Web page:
Arts, Review

‘Helldivers 2’ Presents A Case Study of Community

Quickly taking the gaming world by storm, Helldivers 2 is the newest release from Arrowhead Game Studios and has been making its way into the libraries of gamers across the country. 

Helldivers 2 is a third-person player vs. environment shooter, currently playable on both PC and PlayStation—sorry, Xbox players. It follows a relatively simple gameplay loop of loading onto various levels and surviving hoards of aliens varying in both size and combat mechanics. 

The story is not much more complex than that—players represent a soldier of “Super Earth,” the capital planet of a galactic human society, and in order to protect “Super Earth,” they must invade, conquer, and liberate surrounding alien planets. 

So, why is this game so popular right now? Helldivers 2 is not shaking up the gaming world with untold stories and original gameplay, and it isn’t the pinnacle of graphical performance. In fact, the game suffers from continuous server issues and lag. What about this game has gripped the attention and time of over a million players, reaching peaks of 450,000 concurrent players across its two platforms

The answer lies in the game’s community. In recent years, game developers have realized that no matter how good or bad a game plays and feels, it is nothing without a strong community. There is no better example of this phenomenon than Arrowhead’s Helldivers 2

Despite only being able to play parties of up to four, the player feels as though they are part of a much greater army, just as the main character is in the story. Arrowhead achieves this in a simple, yet genius, way, using its community to perpetuate its success even as players consume all the current content in the game. 

In Helldivers 2, players choose among a variety of levels that will contain a menagerie of enemy combatants to kill. These levels are divided across a plethora of planets, with groups of planets falling into the marked territories of a specific enemy type, namely the Terminids, killer space bugs, and the Automatons, killer space robots. 

While on an individual player scale, players simply work through the levels and complete their objectives, Arrowhead introduces a much grander, macro-level scale to operations on each planet with a simple indicator: every single planet players visit and fight on has a meter that designates the percentage of the planet that has been liberated. This meter, however, is not the result of the players’ efforts alone, but rather is the collective result of all successful level completions across the entire playerbase. Individual failure sets everyone’s success back and individual successes push everyone’s success forward. Players are thrusted into a much wider community, the very army their characters are fighting as a part of.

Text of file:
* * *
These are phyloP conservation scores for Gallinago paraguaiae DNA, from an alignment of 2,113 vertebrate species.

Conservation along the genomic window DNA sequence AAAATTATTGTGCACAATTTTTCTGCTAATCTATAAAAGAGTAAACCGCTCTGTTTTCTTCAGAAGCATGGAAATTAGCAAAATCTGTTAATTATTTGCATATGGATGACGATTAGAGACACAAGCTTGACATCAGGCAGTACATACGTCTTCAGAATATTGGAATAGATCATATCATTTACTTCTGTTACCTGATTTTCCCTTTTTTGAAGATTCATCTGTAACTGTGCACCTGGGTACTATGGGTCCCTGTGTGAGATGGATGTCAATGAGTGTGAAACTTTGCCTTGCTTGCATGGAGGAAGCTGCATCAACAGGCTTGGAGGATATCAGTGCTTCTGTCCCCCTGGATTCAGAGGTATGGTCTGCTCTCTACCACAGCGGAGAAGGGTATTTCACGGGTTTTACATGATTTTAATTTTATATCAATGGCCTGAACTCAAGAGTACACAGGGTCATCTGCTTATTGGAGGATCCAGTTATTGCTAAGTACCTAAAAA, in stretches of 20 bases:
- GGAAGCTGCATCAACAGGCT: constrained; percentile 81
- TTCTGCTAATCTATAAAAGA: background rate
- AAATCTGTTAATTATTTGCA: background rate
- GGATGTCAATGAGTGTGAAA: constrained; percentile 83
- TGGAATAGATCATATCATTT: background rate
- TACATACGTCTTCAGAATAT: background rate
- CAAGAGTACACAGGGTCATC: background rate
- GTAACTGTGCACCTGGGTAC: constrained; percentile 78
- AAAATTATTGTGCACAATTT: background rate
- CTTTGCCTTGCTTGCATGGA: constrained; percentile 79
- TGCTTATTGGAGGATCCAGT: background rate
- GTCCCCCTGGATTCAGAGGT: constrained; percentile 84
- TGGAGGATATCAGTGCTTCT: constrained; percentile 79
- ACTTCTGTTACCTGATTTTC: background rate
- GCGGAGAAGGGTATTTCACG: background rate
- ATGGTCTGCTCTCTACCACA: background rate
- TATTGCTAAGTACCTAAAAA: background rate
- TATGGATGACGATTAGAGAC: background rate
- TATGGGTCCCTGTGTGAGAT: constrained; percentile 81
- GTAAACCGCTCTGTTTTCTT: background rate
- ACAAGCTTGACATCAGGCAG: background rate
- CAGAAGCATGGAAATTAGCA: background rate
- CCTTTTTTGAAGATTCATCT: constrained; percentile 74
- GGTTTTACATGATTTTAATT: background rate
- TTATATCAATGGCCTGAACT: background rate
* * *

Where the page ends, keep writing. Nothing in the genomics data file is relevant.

The simple decision to include this community gameplay indicator is what sets this game apart from every other major title right now: It intentionally and successfully establishes and unites the Helldivers 2 community. A game without a community is a dead game no matter how many downloads it gets. 

One look at the social media presence of Helldivers 2 players is all it takes to see the fruit of the interactive community that Arrowhead Studios has put together. The community is able to grow and create its own narratives based on its shared progress. For example, a single location, called “Malevelon Creek,” has become a hilarious point of “trauma” among the community, as almost all squads that have set out to liberate the planet have failed, and the overall liberation percentage remained at under 1 percent for a considerable amount of time.

It even comes down to how the community interacts back with Arrowhead Studios. Rather than just request the company add the game to Xbox, the players have taken to X, TikTok, and other platforms to request “reinforcements” to aid them in their quest to liberate “Malevelon Creek,” a planet that has been one of the greatest challenges for players to liberate. 

Helldivers 2 presents the perfect example and model of how to tend and grow a community. Flashy mechanics and original gameplay can be important to a game’s development, but it is ultimately the game’s community that will decide what that game becomes and what its identity will be.

March 14, 2024